Purpose: To prospectively determine whether combined positron emission tomography (PET) and computed tomography (CT) is more accurate than either PET or CT alone in depicting malignant lesions in the head and neck.
Materials and methods: Study was approved by the institutional review board, and patient informed consent was waived. Sixty-five consecutive patients (42 men, 23 women; age range, 43-83 years) known to have or suspected of having head and neck cancer were examined with combined PET/CT. CT was performed with intravenous administration of a contrast agent, and the CT data were used for attenuation correction. Each examination was interpreted in three ways: PET images in the absence of CT data, CT images in the absence of PET data, and fused PET/CT images. Probability of malignancy of each lesion was assigned a score by using a five-point scale. Receiver operating characteristic (ROC) analyses were performed by using biopsy, imaging, or clinical follow-up as the reference standard. The minimum follow-up was 6 months (range, 6-12 months). The results were additionally analyzed to assess the degree of radiologist confidence.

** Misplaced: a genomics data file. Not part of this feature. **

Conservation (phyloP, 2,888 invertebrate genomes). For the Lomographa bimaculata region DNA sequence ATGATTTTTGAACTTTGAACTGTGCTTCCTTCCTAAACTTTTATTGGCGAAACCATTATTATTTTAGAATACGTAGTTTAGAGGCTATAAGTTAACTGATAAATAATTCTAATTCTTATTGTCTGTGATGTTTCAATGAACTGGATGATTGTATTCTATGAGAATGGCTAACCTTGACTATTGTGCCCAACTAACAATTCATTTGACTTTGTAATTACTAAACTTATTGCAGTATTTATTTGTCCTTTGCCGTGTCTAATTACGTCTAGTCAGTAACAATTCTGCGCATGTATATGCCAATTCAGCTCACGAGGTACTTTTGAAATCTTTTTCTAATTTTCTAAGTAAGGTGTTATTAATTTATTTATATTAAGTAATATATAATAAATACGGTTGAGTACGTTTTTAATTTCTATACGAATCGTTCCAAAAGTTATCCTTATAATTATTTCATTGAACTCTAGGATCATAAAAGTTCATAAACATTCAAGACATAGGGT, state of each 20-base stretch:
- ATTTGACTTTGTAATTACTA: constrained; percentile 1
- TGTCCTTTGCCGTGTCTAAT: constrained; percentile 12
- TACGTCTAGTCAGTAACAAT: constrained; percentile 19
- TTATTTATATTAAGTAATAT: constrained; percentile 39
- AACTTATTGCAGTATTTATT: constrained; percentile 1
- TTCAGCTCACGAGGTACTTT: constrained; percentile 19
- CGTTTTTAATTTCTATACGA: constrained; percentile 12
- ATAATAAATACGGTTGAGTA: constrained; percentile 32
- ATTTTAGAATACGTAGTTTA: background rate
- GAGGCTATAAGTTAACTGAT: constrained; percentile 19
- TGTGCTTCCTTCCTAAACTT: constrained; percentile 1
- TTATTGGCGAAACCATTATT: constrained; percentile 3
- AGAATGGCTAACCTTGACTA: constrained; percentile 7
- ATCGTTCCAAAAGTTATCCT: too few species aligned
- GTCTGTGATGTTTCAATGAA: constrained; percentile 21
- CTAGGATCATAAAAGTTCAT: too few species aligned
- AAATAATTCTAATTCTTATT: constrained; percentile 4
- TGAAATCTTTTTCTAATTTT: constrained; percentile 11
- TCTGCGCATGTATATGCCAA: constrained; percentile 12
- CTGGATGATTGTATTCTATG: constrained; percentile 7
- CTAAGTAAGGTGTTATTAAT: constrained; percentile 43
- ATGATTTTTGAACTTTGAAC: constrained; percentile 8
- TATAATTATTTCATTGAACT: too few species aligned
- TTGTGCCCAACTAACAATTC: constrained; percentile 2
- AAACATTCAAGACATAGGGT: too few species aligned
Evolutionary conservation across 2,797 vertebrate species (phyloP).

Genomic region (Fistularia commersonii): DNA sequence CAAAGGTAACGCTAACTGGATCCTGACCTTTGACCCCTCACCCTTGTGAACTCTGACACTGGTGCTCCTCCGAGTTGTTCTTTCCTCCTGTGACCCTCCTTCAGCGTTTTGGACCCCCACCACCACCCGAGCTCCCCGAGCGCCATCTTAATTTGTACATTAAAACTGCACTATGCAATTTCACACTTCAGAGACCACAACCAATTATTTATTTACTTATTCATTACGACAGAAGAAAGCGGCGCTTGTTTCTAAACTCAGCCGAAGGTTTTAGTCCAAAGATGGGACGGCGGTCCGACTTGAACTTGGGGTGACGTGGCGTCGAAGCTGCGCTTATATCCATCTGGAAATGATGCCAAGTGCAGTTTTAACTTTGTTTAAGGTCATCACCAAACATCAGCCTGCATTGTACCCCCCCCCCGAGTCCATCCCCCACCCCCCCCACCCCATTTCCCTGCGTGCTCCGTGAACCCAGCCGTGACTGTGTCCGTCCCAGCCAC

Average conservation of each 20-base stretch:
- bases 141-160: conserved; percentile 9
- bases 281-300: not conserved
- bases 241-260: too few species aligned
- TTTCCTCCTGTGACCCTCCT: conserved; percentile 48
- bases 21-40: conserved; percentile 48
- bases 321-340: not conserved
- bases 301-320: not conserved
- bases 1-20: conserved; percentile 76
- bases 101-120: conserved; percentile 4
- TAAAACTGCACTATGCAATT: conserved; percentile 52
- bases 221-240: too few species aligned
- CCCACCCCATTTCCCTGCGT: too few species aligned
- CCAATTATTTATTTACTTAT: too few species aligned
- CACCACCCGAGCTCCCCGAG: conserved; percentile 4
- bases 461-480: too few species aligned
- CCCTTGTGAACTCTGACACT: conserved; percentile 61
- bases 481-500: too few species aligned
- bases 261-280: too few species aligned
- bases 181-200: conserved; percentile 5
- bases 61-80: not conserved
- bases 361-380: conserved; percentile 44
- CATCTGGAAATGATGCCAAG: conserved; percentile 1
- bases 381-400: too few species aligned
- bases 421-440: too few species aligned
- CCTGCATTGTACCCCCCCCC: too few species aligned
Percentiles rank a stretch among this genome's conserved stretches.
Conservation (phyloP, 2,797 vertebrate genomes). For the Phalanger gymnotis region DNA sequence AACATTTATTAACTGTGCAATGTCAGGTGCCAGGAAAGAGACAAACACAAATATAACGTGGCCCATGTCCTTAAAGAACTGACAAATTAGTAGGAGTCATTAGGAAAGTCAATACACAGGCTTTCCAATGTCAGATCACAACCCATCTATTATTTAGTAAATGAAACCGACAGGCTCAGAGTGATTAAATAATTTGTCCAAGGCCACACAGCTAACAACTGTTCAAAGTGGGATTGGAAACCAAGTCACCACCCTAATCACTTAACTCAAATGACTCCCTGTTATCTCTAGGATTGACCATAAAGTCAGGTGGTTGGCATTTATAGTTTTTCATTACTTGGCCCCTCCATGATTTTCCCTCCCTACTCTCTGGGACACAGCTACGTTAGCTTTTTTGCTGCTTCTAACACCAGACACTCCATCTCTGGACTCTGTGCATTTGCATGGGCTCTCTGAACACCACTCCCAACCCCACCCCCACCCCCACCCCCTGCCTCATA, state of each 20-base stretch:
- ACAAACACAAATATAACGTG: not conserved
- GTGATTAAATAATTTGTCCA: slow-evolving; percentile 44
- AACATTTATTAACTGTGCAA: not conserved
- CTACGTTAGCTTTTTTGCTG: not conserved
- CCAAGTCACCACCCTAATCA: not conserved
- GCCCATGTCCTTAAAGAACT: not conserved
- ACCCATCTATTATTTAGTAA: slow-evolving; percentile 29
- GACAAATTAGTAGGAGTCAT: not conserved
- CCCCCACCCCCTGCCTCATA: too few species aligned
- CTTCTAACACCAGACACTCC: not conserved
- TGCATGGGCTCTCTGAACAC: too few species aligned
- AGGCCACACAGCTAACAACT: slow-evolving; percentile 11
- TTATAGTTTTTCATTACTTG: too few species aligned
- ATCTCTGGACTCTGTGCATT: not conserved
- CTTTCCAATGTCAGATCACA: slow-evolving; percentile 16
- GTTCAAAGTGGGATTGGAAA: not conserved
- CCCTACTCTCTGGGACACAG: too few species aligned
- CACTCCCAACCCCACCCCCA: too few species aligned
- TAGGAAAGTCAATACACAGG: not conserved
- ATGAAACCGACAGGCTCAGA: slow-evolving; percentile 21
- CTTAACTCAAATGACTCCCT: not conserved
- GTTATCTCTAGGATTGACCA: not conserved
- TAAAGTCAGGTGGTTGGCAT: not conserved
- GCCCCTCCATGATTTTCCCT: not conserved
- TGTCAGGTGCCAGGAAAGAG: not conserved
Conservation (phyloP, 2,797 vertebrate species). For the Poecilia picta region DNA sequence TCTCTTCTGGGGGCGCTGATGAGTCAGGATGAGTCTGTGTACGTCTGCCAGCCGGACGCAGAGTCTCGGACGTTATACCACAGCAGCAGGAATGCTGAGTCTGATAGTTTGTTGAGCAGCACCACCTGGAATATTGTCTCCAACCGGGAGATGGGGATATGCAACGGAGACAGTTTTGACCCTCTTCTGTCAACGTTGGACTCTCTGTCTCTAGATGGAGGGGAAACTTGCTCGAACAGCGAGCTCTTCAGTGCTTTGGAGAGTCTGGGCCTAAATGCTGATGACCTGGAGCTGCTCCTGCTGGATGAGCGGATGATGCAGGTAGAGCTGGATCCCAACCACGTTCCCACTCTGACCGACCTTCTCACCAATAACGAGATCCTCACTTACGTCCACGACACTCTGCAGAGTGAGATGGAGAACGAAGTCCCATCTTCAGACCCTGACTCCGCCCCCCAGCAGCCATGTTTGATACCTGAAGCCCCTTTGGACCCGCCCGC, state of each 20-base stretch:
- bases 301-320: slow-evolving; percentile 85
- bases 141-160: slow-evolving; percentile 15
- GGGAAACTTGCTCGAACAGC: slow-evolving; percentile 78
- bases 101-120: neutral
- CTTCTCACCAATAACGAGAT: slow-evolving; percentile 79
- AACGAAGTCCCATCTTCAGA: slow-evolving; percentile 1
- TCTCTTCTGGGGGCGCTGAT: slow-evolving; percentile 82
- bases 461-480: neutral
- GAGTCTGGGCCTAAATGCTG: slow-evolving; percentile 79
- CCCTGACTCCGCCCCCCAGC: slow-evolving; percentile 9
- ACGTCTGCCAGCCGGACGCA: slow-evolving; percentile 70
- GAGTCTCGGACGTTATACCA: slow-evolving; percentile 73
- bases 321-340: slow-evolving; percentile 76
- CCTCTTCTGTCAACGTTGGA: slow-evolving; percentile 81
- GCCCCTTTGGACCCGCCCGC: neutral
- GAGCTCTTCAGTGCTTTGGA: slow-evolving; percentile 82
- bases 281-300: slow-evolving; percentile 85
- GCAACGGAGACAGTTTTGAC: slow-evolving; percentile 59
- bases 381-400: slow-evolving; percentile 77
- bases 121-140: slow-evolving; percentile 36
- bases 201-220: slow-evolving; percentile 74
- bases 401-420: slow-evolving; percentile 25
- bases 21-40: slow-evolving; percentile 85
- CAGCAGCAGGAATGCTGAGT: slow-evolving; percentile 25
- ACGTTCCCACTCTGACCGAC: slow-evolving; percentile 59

Results: Follow-up was available for 64 (98%) of 65 patients. ROC analyses demonstrated that PET/CT is significantly superior to PET or CT alone for depiction of malignancy in the head and neck (P < .05). In this series, PET/CT had a sensitivity of 98%, a specificity of 92%, and an accuracy of 94%. Radiologist confidence was substantially higher with the combined modality.
Conclusion: Combined PET/CT is more accurate than PET or CT alone for the depiction of malignancy in the head and neck. Radiologist confidence is improved with the combined modality.
(c) RSNA, 2005.